Bicycle Law Primer

June 21, 2011

Spring is sprung; the grass is ris; look at all the bicycles! As Wisconsinites shake off the remaining effects of cabin fever, the cycling season has begun with more and more bicycles appearing on the roadways and pathways each day. Sunny days and higher temperatures mean more opportunities to get out and enjoy epic rides, but they also bring with them a greater risk of bicycle accidents. While at first blush, a bicycle accident case may seem indistinguishable from a run-of-the-mill auto accident case involving a pedestrian, bicycle accident cases pose unique challenges and traps for the unwary. This article will provide a brief overview of some issues you may encounter in litigating bicycle accident cases.

I. Bicycles Are “Vehicles”
Bicycles come in a variety of shapes and sizes — road bikes, cyclocross bikes, commuters, townies, recumbents, track bicycles, and mountain bikes, to name a few — and they are operated by people with a wide variety of cycling experience and backgrounds. Regardless of the type of bicycle or rider, all bicyclists are subject to the same rules of the road. While many people think of bicycles as toys or a means of recreation, under Wisconsin law, bicycles are defined as “vehicles.”

Under the “Rules of the Road” found in Chapter 346 of the Wisconsin Statutes, bicycles are, with certain exceptions, subject to the same rules as motor vehicles and enjoy the same rights to use the roadways as do automobiles. Special rules governing the operation of bicycles are found in Wis. Stat. § 346.77-82.

Generally, bicyclists are required to “ride as close as practicable to the right-hand edge or curb of the unobstructed traveled roadway,” except when passing other vehicles, preparing for a left-hand turn, or when “reasonably necessary to avoid unsafe conditions, including fixed or moving objects, parked or moving vehicles, pedestrians, animals, surface hazards or substandard width lanes that make it unsafe to ride along the right-hand edge or curb.”

Bicyclists are allowed by law to ride two abreast, so long as they do not obstruct traffic, but are required to keep within a single lane.When riding alongside parked vehicles, bicyclists must utilize “due care” but must keep three feet away from parked school buses.

Under Wisconsin’s new “anti-dooring law,” motorists must take “due precaution” when opening the door of a vehicle on the highway to avoid interfering the movement of traffic or any vehicle. Motorists are required to give bicyclists at least three feet of clearance when overtaking them and proceed with “due care.”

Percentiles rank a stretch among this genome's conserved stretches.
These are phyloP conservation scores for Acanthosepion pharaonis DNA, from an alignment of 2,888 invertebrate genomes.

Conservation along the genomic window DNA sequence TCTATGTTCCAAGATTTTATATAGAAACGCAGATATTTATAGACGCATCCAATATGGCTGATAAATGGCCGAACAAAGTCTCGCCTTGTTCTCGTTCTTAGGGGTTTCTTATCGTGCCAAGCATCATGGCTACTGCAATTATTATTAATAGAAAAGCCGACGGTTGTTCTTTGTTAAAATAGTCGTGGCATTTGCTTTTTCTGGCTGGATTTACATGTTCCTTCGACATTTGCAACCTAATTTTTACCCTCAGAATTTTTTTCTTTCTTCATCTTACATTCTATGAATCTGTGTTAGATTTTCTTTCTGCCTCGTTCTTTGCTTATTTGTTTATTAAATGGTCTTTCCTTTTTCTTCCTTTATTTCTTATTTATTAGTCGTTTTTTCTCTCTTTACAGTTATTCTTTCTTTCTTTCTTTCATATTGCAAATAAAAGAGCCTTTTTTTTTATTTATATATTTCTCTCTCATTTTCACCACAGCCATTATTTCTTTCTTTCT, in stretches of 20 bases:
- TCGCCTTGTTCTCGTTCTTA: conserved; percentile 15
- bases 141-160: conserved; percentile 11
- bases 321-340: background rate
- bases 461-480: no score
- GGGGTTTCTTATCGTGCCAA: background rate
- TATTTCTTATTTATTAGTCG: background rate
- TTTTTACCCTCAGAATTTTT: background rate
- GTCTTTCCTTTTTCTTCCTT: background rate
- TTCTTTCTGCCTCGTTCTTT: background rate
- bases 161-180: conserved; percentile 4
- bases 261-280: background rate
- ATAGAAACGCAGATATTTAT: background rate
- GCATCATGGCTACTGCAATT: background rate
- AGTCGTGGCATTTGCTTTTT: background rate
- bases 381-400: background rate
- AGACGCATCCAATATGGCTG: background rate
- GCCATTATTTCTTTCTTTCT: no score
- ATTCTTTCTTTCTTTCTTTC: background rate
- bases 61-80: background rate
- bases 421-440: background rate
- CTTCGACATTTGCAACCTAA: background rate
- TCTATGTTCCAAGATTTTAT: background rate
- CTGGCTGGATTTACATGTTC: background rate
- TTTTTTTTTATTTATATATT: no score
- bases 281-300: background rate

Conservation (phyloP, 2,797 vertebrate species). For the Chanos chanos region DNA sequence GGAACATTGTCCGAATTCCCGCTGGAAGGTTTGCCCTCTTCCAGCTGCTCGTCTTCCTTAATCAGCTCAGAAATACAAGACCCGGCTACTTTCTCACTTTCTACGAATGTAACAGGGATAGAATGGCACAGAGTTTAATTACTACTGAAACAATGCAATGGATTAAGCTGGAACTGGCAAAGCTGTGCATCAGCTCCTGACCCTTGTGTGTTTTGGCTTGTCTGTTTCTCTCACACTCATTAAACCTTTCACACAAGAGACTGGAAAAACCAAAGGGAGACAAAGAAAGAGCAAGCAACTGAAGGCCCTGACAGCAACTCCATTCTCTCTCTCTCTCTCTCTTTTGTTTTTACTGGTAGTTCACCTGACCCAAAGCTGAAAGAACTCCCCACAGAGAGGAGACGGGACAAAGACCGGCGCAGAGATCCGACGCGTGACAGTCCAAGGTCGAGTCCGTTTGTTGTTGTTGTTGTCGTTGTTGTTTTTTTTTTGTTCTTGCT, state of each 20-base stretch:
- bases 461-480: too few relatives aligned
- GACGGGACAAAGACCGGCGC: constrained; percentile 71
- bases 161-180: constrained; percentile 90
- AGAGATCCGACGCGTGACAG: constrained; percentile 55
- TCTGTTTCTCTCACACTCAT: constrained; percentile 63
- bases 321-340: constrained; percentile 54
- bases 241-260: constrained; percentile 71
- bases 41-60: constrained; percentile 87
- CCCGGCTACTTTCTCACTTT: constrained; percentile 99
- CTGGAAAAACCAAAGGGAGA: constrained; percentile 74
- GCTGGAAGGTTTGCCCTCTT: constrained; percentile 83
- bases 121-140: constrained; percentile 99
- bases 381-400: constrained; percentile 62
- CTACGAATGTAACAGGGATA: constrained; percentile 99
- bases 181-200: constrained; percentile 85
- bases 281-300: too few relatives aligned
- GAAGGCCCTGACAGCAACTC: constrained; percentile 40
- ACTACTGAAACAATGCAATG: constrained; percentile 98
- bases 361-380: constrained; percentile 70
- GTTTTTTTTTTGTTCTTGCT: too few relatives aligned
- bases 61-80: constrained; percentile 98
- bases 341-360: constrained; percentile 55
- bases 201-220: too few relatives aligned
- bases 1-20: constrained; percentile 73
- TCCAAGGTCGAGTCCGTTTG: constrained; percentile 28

II. Insurance Issues
Insurance coverage for personal injuries sustained by a bicyclist should be available under the at-fault driver’s automobile liability policy. If the driver is uninsured or doesn’t carry enough insurance, a bicyclist may also be covered under the uninsured motorist (UM) or underinsured motorist (UIM) portion of his or her own automobile policy, as UM and UIM coverage is “personal and portable.” Other sources of potential coverage include the injured cyclist’s health insurance policy and any available med pay coverage under their automobile policy.

Many avid cyclists who are involved in accidents will be anxious to have their ride repaired or replaced. There are generally three sources of insurance coverage that will provide money to cover property damage to a bicycle. First, a cyclists’ bike usually will be covered by the general property damage limits in his or her homeowner’s policy, subject to the deductible. Most insurance policies will pay the cost to replace personal property while others may pay only the depreciated value of the bicycle.

Second, cyclists with very expensive and/or custom bicycles may have their bike listed on a scheduled personal property policy (the type used to insure expensive jewelry and other valuables) at an agreed-upon value. Importantly, scheduled personal property coverage is “worldwide” and should provide funds to replace a damaged bicycle regardless of whether it is damaged in an accident or while being transported.

Third, the cost to repair or replace a damaged bicycle may be recoverable under a tortfeasor’s property damage coverage in his or her automobile liability policy.

III. Liability Waivers
Each year, cyclists across the country compete in on and off-road races, participate in charity rides, and take part in formal and informal group rides organized by local cycling clubs. The organizers and sponsors of almost all of these events usually require riders to sign liability waivers. These agreements are generally contained on a rider registration form that must be signed before a rider is allowed to participate in an event.